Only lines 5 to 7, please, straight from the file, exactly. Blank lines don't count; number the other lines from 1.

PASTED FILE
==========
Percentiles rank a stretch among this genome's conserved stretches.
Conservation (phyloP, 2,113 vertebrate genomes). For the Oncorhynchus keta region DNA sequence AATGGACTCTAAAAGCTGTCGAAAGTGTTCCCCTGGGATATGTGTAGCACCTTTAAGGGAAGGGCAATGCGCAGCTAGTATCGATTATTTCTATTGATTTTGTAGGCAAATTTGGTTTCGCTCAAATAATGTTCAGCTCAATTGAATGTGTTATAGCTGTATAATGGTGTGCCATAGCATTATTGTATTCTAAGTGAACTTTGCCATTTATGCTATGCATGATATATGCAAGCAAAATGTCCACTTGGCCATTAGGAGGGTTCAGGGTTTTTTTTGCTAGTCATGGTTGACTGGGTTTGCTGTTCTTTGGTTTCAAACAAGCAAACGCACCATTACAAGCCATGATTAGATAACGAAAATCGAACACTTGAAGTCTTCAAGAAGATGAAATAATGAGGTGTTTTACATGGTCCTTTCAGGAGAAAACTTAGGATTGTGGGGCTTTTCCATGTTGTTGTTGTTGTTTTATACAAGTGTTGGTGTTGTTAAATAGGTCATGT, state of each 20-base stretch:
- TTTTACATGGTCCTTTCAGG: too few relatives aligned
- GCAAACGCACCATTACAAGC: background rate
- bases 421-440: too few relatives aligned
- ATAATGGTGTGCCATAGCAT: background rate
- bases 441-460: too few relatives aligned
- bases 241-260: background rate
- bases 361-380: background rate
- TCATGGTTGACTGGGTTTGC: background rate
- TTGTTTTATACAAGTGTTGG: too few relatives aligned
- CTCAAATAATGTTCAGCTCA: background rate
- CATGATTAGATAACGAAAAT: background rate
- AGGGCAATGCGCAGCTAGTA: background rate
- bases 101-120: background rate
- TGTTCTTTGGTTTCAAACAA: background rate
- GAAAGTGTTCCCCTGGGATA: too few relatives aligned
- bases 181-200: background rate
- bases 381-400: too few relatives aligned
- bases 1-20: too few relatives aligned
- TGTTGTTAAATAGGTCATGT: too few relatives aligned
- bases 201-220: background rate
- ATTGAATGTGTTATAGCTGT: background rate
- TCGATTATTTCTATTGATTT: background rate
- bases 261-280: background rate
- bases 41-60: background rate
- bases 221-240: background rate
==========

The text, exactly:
- bases 421-440: too few relatives aligned
- ATAATGGTGTGCCATAGCAT: background rate
- bases 441-460: too few relatives aligned